Unfortunately, we like pets that are likely to be invasive species

In addition to being home to men with questionable decision-making skills, Florida also seems to have some issues with bizarre animal behavior, whether it’s freezing iguanas dropping from trees or alligators battling pythons in the Everglades. When it comes to those animals, however, Floridians can truly put the blame on non-natives. Neither pythons nor green iguanas made the sunshine state their home until we brought them there as pets.

In fact, there are lots of problematic invasive species that have spread through the pet trade, from predatory fish that can drag themselves between bodies of water to a crayfish that clones itself to reproduce. Those high-profile cases lead to some obvious questions, like whether pets really are more likely to be invasive and, if so, why?

Two Swiss researchers, Jérôme Gippeta and Cleo Bertelsmeier have now attempted to answer these questions. And their conclusion is that yes, our pets are more likely to be problems.

We have bad taste

To answer the question of whether pets really are problematic, the researchers generated some basic statistics for different groups of animals (mammals, birds, reptiles, amphibians, and fish). These included estimates of the total number of species, as well as the number of those that are classified as invasive and the number that are part of the pet trade.

If pets were no more or less likely to be invasive, you’d expect to see the invasive ones occupy similar fractions of both the pet trade and the total number of species in that group. But that’s not what we see in any of the groups. Invasive mammal species were present at five times the rate in the pet trade as they are in the wild around the globe. There was a similar result in birds; for amphibians, invasive species were eight times more common in the pet trade and about 10 times more common in fish.

Overall, invasive species were 7.4 times more likely to be kept as pets than you’d expect based on their frequency among vertebrate populations.

But cause and effect can be difficult to disentangle. Do we choose species that are more likely to be invasive as pets? Or have pets ended up with more opportunities to invade new environments because we transport them around the world?

Assaying ants

Gippeta and Bertelsmeier had a good way to answer this question—by using ants. Ants were pretty uncommon as pets prior to the past few decades. (I did have an ant farm as a kid, but they barely managed to invade the habitat we had for them before they all died, so it’s not clear whether that species could contribute to the statistics.) As a result, ants have not had as many opportunities to invade new terrain via the pet trade. If ants invaded any habitats, they did so the old-fashioned way: by being invasive.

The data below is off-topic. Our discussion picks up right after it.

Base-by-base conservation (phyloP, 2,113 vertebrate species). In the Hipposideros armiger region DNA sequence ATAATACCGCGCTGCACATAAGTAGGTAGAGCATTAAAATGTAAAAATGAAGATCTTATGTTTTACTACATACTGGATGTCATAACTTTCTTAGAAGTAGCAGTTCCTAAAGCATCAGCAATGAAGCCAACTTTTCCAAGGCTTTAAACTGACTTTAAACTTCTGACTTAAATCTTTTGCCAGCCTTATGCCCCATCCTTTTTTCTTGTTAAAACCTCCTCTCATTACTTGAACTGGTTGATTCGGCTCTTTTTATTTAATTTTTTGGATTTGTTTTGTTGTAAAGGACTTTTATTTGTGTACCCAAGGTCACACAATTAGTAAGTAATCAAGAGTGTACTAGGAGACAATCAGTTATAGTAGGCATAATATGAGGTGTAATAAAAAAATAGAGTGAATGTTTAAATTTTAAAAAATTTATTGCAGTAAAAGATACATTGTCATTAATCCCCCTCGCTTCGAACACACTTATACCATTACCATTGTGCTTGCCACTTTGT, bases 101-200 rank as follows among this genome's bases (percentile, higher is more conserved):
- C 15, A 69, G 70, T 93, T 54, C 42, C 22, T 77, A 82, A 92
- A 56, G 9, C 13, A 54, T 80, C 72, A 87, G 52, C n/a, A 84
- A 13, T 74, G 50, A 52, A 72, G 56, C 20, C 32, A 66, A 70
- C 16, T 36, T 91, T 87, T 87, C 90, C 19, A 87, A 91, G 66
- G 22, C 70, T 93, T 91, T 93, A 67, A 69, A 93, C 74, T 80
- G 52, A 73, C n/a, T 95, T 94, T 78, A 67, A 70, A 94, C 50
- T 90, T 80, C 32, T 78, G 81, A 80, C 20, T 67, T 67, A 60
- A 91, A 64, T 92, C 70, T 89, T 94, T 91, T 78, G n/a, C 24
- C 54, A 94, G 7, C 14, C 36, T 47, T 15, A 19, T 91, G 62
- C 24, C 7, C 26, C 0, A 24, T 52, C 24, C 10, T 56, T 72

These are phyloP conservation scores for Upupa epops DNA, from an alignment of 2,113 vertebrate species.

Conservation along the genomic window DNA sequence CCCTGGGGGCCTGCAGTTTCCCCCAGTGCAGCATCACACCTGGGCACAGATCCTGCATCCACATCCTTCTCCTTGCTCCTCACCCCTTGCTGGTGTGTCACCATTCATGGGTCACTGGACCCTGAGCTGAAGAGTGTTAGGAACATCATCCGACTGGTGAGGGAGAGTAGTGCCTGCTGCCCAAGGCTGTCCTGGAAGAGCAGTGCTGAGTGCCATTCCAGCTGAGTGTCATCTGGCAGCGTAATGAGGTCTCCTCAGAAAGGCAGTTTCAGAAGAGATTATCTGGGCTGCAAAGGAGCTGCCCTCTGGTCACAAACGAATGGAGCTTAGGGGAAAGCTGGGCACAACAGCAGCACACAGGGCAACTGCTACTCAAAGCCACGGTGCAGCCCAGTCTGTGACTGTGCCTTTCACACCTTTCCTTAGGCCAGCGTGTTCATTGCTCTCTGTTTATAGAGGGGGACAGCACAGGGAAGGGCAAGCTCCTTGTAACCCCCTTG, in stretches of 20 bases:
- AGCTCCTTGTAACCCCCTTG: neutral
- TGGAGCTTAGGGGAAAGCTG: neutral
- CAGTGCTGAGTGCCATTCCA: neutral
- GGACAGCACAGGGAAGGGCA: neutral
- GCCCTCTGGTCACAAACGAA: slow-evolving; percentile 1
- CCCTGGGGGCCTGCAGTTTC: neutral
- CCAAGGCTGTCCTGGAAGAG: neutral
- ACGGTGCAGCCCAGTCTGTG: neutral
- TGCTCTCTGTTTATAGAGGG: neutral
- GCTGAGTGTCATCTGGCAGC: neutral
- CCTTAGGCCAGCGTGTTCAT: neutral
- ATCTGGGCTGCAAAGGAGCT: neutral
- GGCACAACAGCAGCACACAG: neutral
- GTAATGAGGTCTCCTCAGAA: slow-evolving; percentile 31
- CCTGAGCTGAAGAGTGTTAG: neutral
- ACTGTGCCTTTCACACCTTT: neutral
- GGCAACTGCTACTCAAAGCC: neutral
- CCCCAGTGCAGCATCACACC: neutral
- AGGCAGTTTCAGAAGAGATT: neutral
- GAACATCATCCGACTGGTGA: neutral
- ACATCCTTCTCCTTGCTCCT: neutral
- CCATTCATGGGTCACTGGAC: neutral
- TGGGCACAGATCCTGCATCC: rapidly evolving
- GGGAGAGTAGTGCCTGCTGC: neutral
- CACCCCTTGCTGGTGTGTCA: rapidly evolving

But it turns out that ants are completely unexceptional in terms of the trend the researchers saw in other species. The ants being sold as pets were about 6.6 times more likely to be invasive as you’d expect based on the frequency of invasive ant species. Of the 19 most invasive ant species, 13 of them were offered for sale as pets. Among all the species being sold, invasive species were offered for sale more often, as well.

Are there any features of the invasive species that make them more likely to show up in the pet trade? Gippeta and Bertelsmeier looked at five different properties common to invasive ants. Two of them—having multiple queens in a nest and being able to nest in a variety of sites—were no more likely to get the species used by the pet trade. But two others were. One was having a large range in their original habitat, and the second was occupying a variety of habitats within that range. Both of those would seemingly help the ants survive the questionable care they’re likely to get once they reach their buyers.

There was one odd feature: invasive ant species tend to have smaller body sizes. But unsurprisingly, people tend to prefer species that they can see easily, so pets are more likely to have large body sizes, meaning there’s an anti-correlation here.

For a lot of ecosystems, confirming that this is a problem is a bit like shutting the barn door after the horses have hit escape velocity and set a course for Pluto. But there are a lot of locations that are trying to get invasive species under control—often island nations or habitats like New Zealand and Hawaii. By identifying potential threats before they become problems, this information can help those places keep new threats from being established.

PNAS, 2021. DOI: 10.1073/pnas.2016337118  (About DOIs).

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